Michael Bradley: “Games don’t get much bigger than this. There’s no margin for error. And we understand that.” (Andy Mead/YCJ)

ORLANDO — Needing three points to keep their World Cup hopes alive for Russia next year, the United States realizes that it will face a rival that is just as hungry to book a spot in the competition.

Third-place Panama (2-2-4, 10 points), which has never qualified for the World Cup, visits the fourth-place U.S. (2-3-3, 9) at Orlando City Stadium Friday at 7:30 p.m. (ESPN2).

The U.S., which trails Los Canaleros by a point in the CONCACAF Hexagonal, needs a win so it can be in a position to clinch at berth in Russia with another victory at Trinidad & Tobago Tuesday night. The top three teams automatically qualify for the World Cup.

A tie won’t eliminate the Americans from contention. And they still could qualify with a loss, by finishing fourth and winning a two-leg intercontinental playoff with either Syria or Australia next month.

“Games don’t get much bigger than this,” U.S. captain Michael Bradley said. “There’s no margin for error. And we understand that.”

Added midfielder Christian Pulisic: “We need three points bad.”

So do the Central Americans, who have been riding a golden generation of players through this World Cup cycle. But because 13 Panamanians are 29-years-old or older, this could be their last shot at World Cup glory.

That was not lost on Bradley.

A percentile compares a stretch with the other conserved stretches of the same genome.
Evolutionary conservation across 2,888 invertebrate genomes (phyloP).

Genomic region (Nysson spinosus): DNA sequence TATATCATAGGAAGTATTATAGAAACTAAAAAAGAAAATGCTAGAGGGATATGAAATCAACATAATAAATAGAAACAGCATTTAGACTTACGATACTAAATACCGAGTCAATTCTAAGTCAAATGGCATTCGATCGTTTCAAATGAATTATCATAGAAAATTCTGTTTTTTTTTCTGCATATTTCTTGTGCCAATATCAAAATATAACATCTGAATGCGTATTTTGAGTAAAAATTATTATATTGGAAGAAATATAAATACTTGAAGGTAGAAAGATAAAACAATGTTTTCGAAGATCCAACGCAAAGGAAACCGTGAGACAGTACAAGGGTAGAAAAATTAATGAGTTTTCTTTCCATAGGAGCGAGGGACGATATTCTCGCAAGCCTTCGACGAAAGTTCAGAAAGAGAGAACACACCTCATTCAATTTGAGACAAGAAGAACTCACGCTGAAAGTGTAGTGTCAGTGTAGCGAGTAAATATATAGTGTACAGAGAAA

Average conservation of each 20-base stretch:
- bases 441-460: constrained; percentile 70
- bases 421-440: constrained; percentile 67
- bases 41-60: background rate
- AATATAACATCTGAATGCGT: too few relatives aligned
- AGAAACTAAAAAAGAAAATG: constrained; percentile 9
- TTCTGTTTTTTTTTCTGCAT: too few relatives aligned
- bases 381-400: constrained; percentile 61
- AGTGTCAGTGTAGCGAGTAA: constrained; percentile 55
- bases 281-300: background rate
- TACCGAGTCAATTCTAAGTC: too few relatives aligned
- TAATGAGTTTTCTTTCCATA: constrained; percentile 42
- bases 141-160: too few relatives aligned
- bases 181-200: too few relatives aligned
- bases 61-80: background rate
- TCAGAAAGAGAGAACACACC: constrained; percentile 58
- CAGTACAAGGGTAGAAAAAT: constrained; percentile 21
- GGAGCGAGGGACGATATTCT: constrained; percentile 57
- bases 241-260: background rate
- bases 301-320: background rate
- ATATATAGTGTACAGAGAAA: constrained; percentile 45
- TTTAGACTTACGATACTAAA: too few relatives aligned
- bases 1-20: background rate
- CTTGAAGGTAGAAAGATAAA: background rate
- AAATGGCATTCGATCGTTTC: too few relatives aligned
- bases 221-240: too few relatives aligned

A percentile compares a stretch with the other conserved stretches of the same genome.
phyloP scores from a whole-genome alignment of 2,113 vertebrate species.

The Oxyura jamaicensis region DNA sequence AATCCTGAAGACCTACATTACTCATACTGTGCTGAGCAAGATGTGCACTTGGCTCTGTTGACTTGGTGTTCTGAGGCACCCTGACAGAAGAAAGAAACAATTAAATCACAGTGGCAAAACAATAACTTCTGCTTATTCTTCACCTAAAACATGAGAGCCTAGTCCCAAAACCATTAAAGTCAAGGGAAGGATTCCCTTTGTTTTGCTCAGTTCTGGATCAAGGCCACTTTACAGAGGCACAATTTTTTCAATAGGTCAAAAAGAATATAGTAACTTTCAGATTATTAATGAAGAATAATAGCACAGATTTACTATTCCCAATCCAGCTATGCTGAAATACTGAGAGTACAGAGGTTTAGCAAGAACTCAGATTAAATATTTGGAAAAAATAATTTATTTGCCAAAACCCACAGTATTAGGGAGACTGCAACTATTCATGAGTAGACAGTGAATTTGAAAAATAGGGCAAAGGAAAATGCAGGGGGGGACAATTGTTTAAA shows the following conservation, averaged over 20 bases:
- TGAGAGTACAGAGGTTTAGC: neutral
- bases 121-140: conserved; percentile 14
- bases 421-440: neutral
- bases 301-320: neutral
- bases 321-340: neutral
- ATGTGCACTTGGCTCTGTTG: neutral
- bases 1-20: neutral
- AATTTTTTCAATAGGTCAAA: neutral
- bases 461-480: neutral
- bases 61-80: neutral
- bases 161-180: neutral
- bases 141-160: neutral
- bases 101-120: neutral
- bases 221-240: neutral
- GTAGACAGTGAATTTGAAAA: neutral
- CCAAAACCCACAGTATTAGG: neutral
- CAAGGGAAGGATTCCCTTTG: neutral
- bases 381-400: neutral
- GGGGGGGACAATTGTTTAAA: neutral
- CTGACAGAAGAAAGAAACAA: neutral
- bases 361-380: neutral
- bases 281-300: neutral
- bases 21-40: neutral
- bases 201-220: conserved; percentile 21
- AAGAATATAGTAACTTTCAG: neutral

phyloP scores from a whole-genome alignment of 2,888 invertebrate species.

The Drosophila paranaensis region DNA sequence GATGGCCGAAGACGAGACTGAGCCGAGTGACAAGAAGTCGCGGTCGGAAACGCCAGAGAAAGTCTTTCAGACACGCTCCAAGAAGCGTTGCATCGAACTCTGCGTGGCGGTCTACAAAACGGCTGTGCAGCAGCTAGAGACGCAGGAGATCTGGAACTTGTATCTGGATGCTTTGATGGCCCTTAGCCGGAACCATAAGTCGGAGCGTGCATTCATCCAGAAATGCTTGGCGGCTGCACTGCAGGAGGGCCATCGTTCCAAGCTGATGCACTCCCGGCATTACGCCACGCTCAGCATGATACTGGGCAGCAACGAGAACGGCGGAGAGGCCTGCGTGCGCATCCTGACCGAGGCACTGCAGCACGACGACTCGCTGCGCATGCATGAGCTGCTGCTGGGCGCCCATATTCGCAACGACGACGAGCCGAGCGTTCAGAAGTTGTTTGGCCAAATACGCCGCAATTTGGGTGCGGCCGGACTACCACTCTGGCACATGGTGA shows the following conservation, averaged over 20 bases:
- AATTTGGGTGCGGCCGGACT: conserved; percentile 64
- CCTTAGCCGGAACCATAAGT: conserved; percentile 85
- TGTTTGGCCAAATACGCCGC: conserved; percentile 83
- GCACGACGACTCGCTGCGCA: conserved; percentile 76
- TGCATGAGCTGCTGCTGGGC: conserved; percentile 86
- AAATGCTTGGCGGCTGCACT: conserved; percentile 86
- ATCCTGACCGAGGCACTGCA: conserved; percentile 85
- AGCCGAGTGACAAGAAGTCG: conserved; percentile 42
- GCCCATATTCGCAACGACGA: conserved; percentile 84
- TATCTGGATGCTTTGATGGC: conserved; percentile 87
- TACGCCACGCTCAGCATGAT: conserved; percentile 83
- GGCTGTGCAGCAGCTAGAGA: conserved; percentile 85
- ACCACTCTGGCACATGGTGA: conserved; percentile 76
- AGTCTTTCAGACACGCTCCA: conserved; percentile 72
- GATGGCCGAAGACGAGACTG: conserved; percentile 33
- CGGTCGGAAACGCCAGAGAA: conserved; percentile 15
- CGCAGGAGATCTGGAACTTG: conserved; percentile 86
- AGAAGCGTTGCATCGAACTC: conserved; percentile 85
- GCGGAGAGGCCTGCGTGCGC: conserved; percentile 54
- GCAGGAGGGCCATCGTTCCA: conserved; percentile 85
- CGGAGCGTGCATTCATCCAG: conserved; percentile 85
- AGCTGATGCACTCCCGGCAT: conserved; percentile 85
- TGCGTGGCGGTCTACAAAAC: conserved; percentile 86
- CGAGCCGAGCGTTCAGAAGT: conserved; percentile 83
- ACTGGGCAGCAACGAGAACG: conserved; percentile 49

“They’re very motivated,” Bradley said. “They have a group of players that have been together for a long time.”

The U.S. is motivated as well, trying to book a spot in its eighth consecutive World Cup, dating back to Italia ’90.

“We have a group of players that have been in these games since March,” U.S. head coach Bruce Arena said. “Every game has been do or die for us. This is no different, but obviously as you get to the end, there’s more significance to it.”

The key is to get off to a good start. Teams that have won in the Hex and have scored the first goal have recorded a 16-0 mark.

“We want to come out flying at the beginning,” Pulisic said. “If we can get an early goal, it would be perfect.”

Arena hasn’t left anything to chance. Bob Bradley, who directed the U.S. at the 2010 World Cup and was an assistant to Arena at D.C. United and the 1996 Olympic team, has joined the coaching staff for this match. Bradley is the father of Michael.

“I can’t think of a greater resource to have available,” Arena said.